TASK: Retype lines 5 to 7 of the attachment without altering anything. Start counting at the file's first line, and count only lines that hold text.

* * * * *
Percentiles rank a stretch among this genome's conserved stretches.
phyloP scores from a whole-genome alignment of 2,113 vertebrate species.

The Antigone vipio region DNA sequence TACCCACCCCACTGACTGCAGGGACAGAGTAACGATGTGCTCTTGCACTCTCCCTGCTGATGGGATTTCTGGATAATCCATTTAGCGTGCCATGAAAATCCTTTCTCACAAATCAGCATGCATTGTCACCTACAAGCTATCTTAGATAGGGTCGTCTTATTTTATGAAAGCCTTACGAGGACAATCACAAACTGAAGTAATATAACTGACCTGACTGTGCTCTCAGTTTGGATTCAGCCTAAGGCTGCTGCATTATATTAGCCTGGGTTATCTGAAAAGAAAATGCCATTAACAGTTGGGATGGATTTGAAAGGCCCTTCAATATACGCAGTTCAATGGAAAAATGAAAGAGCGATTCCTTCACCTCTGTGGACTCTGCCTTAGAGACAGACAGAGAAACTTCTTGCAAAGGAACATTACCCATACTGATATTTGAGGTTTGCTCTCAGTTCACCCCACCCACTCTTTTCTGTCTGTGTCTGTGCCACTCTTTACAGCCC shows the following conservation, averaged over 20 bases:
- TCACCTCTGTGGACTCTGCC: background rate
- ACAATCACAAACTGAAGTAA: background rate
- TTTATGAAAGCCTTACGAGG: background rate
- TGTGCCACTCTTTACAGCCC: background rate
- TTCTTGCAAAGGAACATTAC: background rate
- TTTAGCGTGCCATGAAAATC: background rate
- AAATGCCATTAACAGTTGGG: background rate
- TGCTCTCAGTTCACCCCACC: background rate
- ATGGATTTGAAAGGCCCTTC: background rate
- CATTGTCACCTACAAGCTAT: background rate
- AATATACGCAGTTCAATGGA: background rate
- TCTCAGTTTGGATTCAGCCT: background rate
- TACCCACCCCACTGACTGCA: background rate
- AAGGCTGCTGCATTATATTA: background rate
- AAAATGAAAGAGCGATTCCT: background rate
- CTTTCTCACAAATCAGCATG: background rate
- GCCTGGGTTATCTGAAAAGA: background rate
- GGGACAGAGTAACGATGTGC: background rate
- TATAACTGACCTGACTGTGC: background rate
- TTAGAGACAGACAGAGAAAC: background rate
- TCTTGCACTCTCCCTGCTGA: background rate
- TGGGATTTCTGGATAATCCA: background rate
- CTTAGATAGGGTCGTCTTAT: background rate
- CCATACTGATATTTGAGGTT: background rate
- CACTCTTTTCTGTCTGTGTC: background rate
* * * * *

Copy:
- ACAATCACAAACTGAAGTAA: background rate
- TTTATGAAAGCCTTACGAGG: background rate
- TGTGCCACTCTTTACAGCCC: background rate